Statement in Support of University Presses

The Executive Council approved the following statement at its May 2013 meeting.

The MLA regards university presses as vital to the dissemination of scholarship on languages and literatures and to the scholarly accreditation process, which is important to the academic community. University presses play a key role in encouraging and refining the work of new scholars through the publication of journal articles and first books that establish credentials, develop authorial presence in the field, and shake up intellectual conventions. Through a rigorous peer-review process and a faculty publication-committee review, university presses test the validity and soundness of scholarship and maintain the highest standards for academic publication. These presses cultivate authors—junior and senior—and work with them to develop their books so that their ideas are presented in a clear and intelligible manner to reach the widest readership possible, without sacrificing intellectual rigor or richness of ideas. University press editors also notice trends and emerging areas of research and publish the resulting work before a field has been established in the academy or has become widely accepted as an important topic and before anyone knows how much a part of the general conversation it will become.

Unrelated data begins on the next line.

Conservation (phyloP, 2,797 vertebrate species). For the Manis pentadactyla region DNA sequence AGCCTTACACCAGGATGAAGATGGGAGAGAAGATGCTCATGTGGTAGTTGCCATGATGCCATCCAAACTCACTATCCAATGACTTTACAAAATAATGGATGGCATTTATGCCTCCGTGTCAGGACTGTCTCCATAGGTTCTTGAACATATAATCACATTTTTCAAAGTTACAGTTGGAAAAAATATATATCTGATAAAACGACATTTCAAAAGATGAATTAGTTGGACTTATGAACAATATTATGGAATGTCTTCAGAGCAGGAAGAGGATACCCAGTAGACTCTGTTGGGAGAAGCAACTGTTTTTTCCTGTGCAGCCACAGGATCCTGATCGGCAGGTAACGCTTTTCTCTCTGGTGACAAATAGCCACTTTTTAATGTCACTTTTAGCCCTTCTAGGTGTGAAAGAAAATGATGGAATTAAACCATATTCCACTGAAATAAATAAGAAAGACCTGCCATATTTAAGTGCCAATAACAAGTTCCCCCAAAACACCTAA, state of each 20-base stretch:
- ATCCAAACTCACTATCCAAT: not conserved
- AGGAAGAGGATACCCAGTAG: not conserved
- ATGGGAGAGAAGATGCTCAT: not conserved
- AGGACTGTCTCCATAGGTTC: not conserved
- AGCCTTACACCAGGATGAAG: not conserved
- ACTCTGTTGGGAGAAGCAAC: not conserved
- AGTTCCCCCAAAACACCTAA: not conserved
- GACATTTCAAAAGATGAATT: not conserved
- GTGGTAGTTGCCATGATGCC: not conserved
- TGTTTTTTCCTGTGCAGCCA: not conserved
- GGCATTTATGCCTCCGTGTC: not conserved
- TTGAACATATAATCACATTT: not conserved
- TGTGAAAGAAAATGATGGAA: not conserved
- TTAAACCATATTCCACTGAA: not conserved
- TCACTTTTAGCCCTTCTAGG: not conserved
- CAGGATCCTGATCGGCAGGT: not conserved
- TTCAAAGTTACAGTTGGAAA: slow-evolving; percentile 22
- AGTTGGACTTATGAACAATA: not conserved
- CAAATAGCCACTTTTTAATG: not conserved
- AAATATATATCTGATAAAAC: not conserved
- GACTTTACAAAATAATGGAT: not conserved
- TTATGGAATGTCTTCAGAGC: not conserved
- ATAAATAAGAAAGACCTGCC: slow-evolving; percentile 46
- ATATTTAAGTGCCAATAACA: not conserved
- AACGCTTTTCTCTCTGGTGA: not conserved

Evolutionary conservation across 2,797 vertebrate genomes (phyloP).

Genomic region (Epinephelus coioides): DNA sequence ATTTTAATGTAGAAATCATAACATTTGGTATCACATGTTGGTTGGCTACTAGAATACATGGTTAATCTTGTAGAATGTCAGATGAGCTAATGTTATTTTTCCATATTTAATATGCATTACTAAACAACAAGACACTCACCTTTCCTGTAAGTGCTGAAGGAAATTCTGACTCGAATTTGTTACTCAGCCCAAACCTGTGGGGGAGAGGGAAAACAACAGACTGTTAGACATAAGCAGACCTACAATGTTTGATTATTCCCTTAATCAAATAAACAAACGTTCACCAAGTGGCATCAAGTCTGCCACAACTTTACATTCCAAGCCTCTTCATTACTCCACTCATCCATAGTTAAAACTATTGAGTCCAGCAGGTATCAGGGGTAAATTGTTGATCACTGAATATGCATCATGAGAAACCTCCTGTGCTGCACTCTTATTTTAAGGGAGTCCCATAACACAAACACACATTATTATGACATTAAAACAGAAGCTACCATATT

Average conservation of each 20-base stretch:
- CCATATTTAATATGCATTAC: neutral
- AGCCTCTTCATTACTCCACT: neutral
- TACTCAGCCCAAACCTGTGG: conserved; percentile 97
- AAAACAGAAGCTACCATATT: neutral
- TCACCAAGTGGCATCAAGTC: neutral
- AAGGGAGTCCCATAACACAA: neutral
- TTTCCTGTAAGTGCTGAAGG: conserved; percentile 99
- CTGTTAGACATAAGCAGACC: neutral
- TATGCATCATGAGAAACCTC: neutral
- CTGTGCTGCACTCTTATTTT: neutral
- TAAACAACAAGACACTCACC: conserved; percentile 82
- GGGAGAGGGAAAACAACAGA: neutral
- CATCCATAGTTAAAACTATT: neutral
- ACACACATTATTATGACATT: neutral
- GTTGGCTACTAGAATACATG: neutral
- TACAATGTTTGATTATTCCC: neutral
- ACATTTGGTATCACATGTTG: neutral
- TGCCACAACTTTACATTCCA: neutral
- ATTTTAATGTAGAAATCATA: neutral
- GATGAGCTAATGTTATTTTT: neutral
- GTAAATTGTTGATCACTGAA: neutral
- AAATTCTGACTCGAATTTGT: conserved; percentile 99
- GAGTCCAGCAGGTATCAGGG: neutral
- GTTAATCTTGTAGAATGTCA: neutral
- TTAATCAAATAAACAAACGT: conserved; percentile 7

University presses curate, edit, shape, and design; they launch an author’s ideas into the wider world and generate conversations around them globally. They extend the reputation of their universities since their books and journals are found in libraries, bookstores, and on Web sites that are frequented by scholars on all continents. Finally, and most important in today’s rapidly changing digital world, university presses innovate and experiment with new forms of publication, most recently with digital-only, short-form writing; enhanced e-books; and large scholarly sites—often in collaboration with their own research libraries and with scholarly associations, so that they can disseminate scholarship in whatever format is most suited to the work. University presses and research libraries together facilitate scholarly communication, the lifeblood of the university.

We are therefore deeply alarmed when budget cuts threaten the continued existence of a university press. The loss of a press means a narrowing of publication options for scholars and the increased likelihood that their work will not be noticed. Presses are partners with their university administrators, faculty, and libraries, and though they strive to be economically self-sufficient through revenue from book sales, they usually need a fairly modest amount of support from their home institutions, especially at a moment when university libraries suffer from budget cuts that preclude the purchase of books published by university presses and subscriptions to academic journals. University support of presses and libraries represents an investment in innovative research and creative work that is critical for the development of the humanities, just as university subsidies for laboratories and materials represent investments in the sciences. The return on that investment is immeasurable: participation in and the opportunity to influence the worldwide system of scholarly communication.